I had wanted to enter the GCE needlework exam at George Gascoigne School, but my dress-making teacher refused to teach me. Ironically, a few years later, Miss Grange was sitting in the front row with my maths mistress, Miss Gill, as I walked down the cat-walk, modelling my winning garment! In my third year at the school, I had made a shirt style dress under her instruction. She was impressed and had promised to enter that dress in the 1969 Singer's competition, but did not fulfil that promise. So, when I started work I vowed to buy the hardest pattern that I could find and purchase the best material my earnings could buy! This was in a tailor's material shop situated in one of the side streets in the West End. I still have a green suit made from a Vogue designer pattern hanging in my wardrobe; the material I had bought from that shop! I always inter-lined my suits with tailor's horsehair as recommended in the Vogue sewing book.  

     I learnt many tips from my court dressmaker "second mum" auntie Vi, my dad's sister, and went on to make coats, dresses, and other tailored suits from Vogue designer patterns. In fact, due to my aunt, I made nearly all my own clothes including knitted garments, plus embroidered table cloths, cushions covers, and chair backs. Violet had learnt her trade in the West End. Queen Mary, wife of George V, used to have her corsets made in the same court dressmakers, a floor below the department where my aunt worked. My aunt told me that Queen Mary used to talk to the girls, while she was being fitted, expressing concern about her son Albert, the then Prince of Wales. She was acting like any ordinary mother concerned for her son!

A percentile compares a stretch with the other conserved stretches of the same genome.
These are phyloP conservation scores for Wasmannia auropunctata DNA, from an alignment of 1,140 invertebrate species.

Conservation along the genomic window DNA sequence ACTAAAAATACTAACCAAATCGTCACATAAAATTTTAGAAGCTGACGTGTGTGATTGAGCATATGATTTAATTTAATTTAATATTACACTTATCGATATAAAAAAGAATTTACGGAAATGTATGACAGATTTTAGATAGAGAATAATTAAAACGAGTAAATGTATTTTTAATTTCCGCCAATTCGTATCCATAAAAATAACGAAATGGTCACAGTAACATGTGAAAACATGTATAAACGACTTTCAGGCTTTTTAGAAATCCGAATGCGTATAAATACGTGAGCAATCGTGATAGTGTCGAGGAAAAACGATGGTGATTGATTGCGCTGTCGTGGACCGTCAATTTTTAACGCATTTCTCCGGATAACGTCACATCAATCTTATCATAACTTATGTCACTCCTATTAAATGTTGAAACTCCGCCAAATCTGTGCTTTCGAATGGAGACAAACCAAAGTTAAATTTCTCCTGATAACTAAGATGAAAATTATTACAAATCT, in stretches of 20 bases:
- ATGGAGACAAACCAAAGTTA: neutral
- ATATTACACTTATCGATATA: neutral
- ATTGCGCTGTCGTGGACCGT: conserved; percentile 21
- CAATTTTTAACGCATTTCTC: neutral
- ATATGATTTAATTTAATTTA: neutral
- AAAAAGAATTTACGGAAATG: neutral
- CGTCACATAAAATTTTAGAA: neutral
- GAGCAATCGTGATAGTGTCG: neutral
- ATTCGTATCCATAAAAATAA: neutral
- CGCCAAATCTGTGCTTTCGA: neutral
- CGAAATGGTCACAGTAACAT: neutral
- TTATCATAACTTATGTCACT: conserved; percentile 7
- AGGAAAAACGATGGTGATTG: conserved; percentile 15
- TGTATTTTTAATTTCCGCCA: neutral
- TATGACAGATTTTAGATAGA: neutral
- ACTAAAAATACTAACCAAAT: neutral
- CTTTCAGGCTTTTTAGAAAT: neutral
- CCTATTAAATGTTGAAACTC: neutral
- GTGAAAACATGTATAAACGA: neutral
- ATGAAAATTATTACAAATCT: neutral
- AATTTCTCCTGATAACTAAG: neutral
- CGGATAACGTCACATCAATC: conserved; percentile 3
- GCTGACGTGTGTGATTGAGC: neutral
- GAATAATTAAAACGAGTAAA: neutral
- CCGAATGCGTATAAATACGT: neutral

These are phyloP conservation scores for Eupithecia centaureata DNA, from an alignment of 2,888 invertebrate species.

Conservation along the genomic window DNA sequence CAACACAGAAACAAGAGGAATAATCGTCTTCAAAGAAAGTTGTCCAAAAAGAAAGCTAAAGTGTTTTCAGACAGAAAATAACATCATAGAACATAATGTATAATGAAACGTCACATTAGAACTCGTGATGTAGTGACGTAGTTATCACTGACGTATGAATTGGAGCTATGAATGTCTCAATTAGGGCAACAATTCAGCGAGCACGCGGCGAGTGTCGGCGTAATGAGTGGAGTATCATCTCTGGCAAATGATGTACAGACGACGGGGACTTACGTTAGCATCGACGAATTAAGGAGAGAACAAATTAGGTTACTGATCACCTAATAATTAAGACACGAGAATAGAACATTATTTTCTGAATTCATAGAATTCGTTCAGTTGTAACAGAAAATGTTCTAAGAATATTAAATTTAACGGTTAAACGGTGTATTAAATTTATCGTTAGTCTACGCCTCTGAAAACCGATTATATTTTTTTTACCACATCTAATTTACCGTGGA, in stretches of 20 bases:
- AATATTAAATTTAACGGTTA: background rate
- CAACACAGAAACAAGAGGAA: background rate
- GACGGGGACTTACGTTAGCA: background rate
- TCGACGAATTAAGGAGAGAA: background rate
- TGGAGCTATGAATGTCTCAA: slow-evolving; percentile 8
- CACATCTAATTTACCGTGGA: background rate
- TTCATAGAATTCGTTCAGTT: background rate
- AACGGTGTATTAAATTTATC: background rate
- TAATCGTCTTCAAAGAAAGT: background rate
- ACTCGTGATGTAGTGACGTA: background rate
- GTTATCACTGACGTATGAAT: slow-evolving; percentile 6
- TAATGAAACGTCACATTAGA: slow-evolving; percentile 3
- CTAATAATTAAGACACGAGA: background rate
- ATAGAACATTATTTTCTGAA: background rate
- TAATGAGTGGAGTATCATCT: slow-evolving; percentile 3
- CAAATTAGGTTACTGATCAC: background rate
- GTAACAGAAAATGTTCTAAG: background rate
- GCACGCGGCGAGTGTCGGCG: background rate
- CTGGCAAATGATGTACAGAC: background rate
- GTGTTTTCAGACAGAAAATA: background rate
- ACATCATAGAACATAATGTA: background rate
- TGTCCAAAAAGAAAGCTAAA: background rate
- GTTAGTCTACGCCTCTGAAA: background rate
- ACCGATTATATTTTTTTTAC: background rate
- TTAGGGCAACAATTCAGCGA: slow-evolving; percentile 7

My father's brother's wife was Aunt Eva - Eva Braun was her maiden name and in the place where she worked the girls used to welcome her most mornings with "Where's Hitler Eva?"! - My mother's brother was christened Lord (he renamed himself George !). His wife Aunt Ethel and Aunt Eva who were machinists, and later became supervisors, also gave me quick tips in the sewing business. My mother often helped with the finishing of my garments, especially when I was starting up a sewing business in Woodford Bridge in order to earn my keep while doing full time voluntary Bible teaching work from door to door. I was hoping that God and his son, reigning King Jesus Christ, were pleased at this! I also had four piano pupils, Children from the Kingdom hall!


only the hem and the buckes to put in place.


To the far left is Sandra Nevil.  She went to Hale End Rd. Open-Air school, Walthamstow; the same school as me.  Mrs. Bedford, our school bus and dinner lady, used to 'bully' both of us.  Evelyn Gluke, our clarinet teacher and Grand daughter of Burton the Tailor, is sitting behind Sandra.  Evelyn was an heiress and helped the club with the purchasing of music and instruments.  In the back row is George (our trumpet teacher) and the two loyal St John's Ambulance nurses Sadie, left, and Mrs. Wright who often played the piano for us.  In front of Mrs. Wright is Pat Manning who went to the deaf school, situated at the back of Hale End.    Barbara Cooke is sitting next to Pat.  Brittle bone boy, oboist Tony Baker, is far right; he went to the Royal School of Music and often played oboe concertos with us.    That must either be me or Lily playing the cello in front of Bert;  I believe that I  was learning the cello at this time with a friend of Prince Charles' teacher.  Mrs. Foti was Polish and was an excellent cello teacher, living in St. John's Wood, London.  

      This was a rehearsal at Hale End Road School, using the school's hall in the basement of the mansion (Big House) type house situated in the school grounds